PARABNORMAL NEWS — Stop us if you’ve heard this one before. U.S. Space Command says debris from a Chinese rocket made re-entry and fell to earth on Friday (Nov. 4th).
#USSPACECOM can confirm the People’s Republic of China Long March 5B #CZ5B rocket re-entered the atmosphere over the south-central Pacific Ocean at 4:01am MDT/10:01 UTC on 11/4. For details on the uncontrolled reentry’s impact location, we once again refer you to the #PRC.
— U.S. Space Command (@US_SpaceCom) November 4, 2022
The piece weighing 23 tons landed in the Pacific Ocean. It was left over from the core stage of a Long March 5B rocket used to launch the third and final module to China’s Tiangong Space Station on October 31st.
The core stage reached orbit without any way to safely push it back to Earth, leaving uncertainty over where it might land. Spain closed a section of airspace for a time out of precaution. China’s most powerful rocket has no way to steer itself after launch.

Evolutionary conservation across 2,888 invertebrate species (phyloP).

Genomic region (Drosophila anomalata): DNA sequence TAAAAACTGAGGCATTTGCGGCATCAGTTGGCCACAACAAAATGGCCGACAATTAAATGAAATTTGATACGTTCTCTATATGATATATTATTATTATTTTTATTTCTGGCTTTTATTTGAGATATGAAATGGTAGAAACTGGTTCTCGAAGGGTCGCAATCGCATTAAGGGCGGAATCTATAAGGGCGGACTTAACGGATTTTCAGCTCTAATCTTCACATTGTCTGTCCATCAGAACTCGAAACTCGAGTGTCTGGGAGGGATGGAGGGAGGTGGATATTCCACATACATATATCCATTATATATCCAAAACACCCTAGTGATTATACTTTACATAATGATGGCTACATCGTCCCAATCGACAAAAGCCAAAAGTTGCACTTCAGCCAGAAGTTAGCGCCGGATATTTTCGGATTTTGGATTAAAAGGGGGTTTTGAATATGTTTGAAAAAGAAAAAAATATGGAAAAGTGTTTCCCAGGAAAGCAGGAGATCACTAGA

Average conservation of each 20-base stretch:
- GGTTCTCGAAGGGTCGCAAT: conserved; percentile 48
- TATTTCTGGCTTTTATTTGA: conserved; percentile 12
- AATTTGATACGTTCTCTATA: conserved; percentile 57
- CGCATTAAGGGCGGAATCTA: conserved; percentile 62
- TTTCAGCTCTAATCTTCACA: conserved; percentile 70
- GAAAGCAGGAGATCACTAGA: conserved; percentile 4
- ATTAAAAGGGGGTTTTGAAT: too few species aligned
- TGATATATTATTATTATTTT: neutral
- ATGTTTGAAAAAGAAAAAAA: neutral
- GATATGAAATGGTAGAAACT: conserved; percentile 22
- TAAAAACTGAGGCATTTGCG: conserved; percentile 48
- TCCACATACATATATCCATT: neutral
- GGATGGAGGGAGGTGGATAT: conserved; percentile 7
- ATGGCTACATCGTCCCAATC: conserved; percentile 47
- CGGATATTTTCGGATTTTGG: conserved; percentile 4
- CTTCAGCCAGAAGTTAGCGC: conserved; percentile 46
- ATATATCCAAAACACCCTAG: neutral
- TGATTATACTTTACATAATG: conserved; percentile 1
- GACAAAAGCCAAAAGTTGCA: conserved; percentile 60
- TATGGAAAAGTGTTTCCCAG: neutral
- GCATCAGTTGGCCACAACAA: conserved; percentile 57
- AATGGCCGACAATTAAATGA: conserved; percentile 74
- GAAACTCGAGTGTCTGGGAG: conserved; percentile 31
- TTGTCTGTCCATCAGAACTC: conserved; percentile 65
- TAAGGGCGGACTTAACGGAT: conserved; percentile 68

This is the fourth time in two and a half years that launches by the China National Space Administration have spilled debris. In July, a 25-ton core stage fell through Earth’s atmosphere over the Indian Ocean.
Related: Rocket Remains Crash Down To Earth
Another littered the same body of water a year earlier. And in May of 2020, rocket debris landed over West Africa, reportedly leaving space junk across the Ivory Coast.
China is planning at least six more rocket launches as soon as the middle of next year. While there are no international agreements to prevent these incidents, the United States, Canada, Germany, Japan and New Zealand have voluntarily agreed not to conduct destructive anti-satellite tests.